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Effort to repeal state gay-rights law gathers momentum from pulpit
Seattle Times staff reporter
OLYMPIA — A referendum campaign aimed at repealing Washington's gay-rights law has no paid signature gatherers, no advertising budget and not much money in the bank. Yet supporters say signatures are rolling in by the thousands.
The reason? The Faith and Freedom Network and Sound the Alarm, two conservative religious groups that existed before the measure was filed, say they are leading an extensive grass-roots campaign, urging congregations throughout Washington to sign petitions and volunteer.
During services at Northshore Baptist Church in Bothell on Sunday, the pastor urged congregants to sign Referendum 65 petitions that filled a table in the lobby.
The Faith and Freedom Network and Sound the Alarm are encouraging similar signature-gathering efforts across the state.
Officials with both nonprofit groups say Tim Eyman, who filed the referendum and created a political-action committee to support it, has little to do with their campaign.
"I don't know what Eyman is doing. We're not cooperating with Tim at all on what we're doing," said Gary Randall, president of the Faith and Freedom Network.
Supporters have until June 6 to collect the signatures of 112,440 registered voters to qualify for the November ballot.
Randall said Eyman, who is best known for pushing anti-tax initiatives, was simply the first person to file a ballot measure with the secretary of state after lawmakers passed House Bill 2661 in January. The legislation adds sexual orientation to a state law that bans discrimination based on race, gender, religion and other categories.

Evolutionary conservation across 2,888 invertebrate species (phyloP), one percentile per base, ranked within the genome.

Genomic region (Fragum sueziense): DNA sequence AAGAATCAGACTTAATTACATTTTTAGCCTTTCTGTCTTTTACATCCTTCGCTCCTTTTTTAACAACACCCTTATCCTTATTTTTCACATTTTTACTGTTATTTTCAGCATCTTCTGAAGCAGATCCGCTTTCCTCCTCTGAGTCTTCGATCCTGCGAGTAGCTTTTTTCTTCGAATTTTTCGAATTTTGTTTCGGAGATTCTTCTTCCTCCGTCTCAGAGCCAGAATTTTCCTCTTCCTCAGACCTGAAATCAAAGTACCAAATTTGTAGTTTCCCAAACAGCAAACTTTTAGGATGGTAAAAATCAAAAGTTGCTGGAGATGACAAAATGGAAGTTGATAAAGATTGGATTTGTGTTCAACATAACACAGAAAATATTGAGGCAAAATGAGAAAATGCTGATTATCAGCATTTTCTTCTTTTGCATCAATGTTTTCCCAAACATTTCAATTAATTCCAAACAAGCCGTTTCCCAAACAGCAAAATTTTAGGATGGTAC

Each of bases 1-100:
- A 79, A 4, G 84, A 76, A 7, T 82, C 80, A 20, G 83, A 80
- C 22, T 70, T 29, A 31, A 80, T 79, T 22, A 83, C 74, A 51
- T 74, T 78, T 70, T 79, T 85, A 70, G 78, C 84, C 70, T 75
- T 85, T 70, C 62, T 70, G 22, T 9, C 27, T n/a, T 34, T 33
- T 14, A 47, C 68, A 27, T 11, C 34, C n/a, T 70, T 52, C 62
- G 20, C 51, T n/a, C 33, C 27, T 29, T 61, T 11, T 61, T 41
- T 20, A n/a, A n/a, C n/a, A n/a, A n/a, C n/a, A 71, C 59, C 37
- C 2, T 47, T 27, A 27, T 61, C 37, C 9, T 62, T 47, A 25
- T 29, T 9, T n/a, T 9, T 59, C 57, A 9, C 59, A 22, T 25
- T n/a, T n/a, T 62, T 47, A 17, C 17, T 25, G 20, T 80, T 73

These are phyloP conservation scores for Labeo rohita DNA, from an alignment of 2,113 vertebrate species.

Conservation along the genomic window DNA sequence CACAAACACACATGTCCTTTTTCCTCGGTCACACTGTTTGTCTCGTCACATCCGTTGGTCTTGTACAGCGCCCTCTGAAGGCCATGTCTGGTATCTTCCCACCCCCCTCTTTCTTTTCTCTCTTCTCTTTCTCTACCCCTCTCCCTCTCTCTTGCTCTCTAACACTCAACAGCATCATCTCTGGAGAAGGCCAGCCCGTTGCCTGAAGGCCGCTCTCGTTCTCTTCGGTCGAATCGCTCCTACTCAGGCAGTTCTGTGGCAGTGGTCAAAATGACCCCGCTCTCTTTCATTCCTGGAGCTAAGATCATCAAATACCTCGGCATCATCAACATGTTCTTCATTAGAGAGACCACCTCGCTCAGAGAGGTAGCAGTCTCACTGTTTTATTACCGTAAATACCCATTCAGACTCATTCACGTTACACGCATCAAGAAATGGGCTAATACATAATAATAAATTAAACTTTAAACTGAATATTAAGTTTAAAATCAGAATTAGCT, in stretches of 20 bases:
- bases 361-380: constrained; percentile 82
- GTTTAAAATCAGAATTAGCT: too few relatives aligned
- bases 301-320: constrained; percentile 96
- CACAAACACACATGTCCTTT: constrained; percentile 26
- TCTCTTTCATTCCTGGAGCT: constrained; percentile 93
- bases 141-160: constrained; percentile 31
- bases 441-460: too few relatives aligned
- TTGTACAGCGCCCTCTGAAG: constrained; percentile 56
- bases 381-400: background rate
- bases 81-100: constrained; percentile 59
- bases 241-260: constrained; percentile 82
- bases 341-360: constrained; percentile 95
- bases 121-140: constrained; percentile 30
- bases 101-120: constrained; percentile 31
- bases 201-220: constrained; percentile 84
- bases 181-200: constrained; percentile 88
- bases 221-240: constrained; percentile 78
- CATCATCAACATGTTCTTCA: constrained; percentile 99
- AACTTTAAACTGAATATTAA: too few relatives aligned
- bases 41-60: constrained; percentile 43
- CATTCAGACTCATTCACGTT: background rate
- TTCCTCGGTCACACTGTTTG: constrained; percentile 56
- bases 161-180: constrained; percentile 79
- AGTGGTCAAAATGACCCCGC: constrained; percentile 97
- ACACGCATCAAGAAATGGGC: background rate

"We're supporting it [Referendum 65] because we support what it represents," Randall said.
Eyman's political-action committee, Let the Voters Decide, has raised less than $4,000 in contributions toward the referendum.
"People in groups can choose to either directly donate to us or go out on their own and push and promote the initiative," Eyman said. "I don't care. Good. We're all shooting for the same goal, to get the thing qualified for the ballot."
Anne Levinson, campaign chairwoman of the opposition group, Washington Won't Discriminate, said Referendum 65 likely will make the ballot, given the efforts of the various religious organizations.
Her group has raised more than $100,000 to battle the referendum. Supporters have until June 6 to turn in signatures of at least 112,440 registered voters to qualify for the November ballot.
The religious groups and churches that oppose the gay-rights law have an enormous capacity to gather petition signatures on their own.
That was clear at the Northshore Baptist Church, where more than 2,600 people attended its regular services Sunday.
The church held three services in a large auditorium with balcony seating. Hundreds of people packed the 9:30 a.m. service as Senior Pastor Jan Hettinga urged them to sign petitions to get Referendum 65 on the ballot.